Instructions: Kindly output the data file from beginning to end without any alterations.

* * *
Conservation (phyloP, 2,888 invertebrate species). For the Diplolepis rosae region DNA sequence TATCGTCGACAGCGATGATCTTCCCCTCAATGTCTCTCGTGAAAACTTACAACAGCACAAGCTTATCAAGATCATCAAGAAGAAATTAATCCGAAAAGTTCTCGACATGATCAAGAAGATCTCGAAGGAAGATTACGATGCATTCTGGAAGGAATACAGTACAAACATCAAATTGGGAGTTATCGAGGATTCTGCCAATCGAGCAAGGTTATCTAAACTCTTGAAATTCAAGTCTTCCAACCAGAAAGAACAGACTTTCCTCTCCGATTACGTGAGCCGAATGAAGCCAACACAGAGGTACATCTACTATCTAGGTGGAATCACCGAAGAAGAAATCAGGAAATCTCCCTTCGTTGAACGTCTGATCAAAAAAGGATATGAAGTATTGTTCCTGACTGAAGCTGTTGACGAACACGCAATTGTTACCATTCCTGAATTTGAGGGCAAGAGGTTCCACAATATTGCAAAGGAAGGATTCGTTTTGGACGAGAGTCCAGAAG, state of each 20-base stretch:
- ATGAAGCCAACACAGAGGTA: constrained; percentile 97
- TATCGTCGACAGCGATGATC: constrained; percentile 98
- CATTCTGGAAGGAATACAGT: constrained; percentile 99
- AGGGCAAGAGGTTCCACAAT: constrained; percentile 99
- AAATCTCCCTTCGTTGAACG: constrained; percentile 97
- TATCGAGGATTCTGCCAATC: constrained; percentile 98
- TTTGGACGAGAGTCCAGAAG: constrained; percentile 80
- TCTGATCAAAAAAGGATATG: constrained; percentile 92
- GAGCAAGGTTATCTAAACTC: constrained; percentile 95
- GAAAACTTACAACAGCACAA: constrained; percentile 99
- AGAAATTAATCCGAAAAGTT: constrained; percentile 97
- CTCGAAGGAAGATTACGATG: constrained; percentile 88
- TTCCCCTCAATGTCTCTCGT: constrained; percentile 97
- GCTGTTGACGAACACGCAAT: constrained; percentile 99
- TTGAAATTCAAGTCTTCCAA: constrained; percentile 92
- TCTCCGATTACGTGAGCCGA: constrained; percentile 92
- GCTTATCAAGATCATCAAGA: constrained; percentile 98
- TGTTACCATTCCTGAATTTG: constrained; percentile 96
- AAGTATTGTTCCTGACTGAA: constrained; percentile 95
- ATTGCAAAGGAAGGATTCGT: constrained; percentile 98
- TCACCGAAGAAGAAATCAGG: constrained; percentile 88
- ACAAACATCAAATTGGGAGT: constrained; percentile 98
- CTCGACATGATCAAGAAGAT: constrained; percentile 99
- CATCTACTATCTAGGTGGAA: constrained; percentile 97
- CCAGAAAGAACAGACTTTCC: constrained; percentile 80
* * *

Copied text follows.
Conservation (phyloP, 2,888 invertebrate species). For the Diplolepis rosae region DNA sequence TATCGTCGACAGCGATGATCTTCCCCTCAATGTCTCTCGTGAAAACTTACAACAGCACAAGCTTATCAAGATCATCAAGAAGAAATTAATCCGAAAAGTTCTCGACATGATCAAGAAGATCTCGAAGGAAGATTACGATGCATTCTGGAAGGAATACAGTACAAACATCAAATTGGGAGTTATCGAGGATTCTGCCAATCGAGCAAGGTTATCTAAACTCTTGAAATTCAAGTCTTCCAACCAGAAAGAACAGACTTTCCTCTCCGATTACGTGAGCCGAATGAAGCCAACACAGAGGTACATCTACTATCTAGGTGGAATCACCGAAGAAGAAATCAGGAAATCTCCCTTCGTTGAACGTCTGATCAAAAAAGGATATGAAGTATTGTTCCTGACTGAAGCTGTTGACGAACACGCAATTGTTACCATTCCTGAATTTGAGGGCAAGAGGTTCCACAATATTGCAAAGGAAGGATTCGTTTTGGACGAGAGTCCAGAAG, state of each 20-base stretch:
- ATGAAGCCAACACAGAGGTA: constrained; percentile 97
- TATCGTCGACAGCGATGATC: constrained; percentile 98
- CATTCTGGAAGGAATACAGT: constrained; percentile 99
- AGGGCAAGAGGTTCCACAAT: constrained; percentile 99
- AAATCTCCCTTCGTTGAACG: constrained; percentile 97
- TATCGAGGATTCTGCCAATC: constrained; percentile 98
- TTTGGACGAGAGTCCAGAAG: constrained; percentile 80
- TCTGATCAAAAAAGGATATG: constrained; percentile 92
- GAGCAAGGTTATCTAAACTC: constrained; percentile 95
- GAAAACTTACAACAGCACAA: constrained; percentile 99
- AGAAATTAATCCGAAAAGTT: constrained; percentile 97
- CTCGAAGGAAGATTACGATG: constrained; percentile 88
- TTCCCCTCAATGTCTCTCGT: constrained; percentile 97
- GCTGTTGACGAACACGCAAT: constrained; percentile 99
- TTGAAATTCAAGTCTTCCAA: constrained; percentile 92
- TCTCCGATTACGTGAGCCGA: constrained; percentile 92
- GCTTATCAAGATCATCAAGA: constrained; percentile 98
- TGTTACCATTCCTGAATTTG: constrained; percentile 96
- AAGTATTGTTCCTGACTGAA: constrained; percentile 95
- ATTGCAAAGGAAGGATTCGT: constrained; percentile 98
- TCACCGAAGAAGAAATCAGG: constrained; percentile 88
- ACAAACATCAAATTGGGAGT: constrained; percentile 98
- CTCGACATGATCAAGAAGAT: constrained; percentile 99
- CATCTACTATCTAGGTGGAA: constrained; percentile 97
- CCAGAAAGAACAGACTTTCC: constrained; percentile 80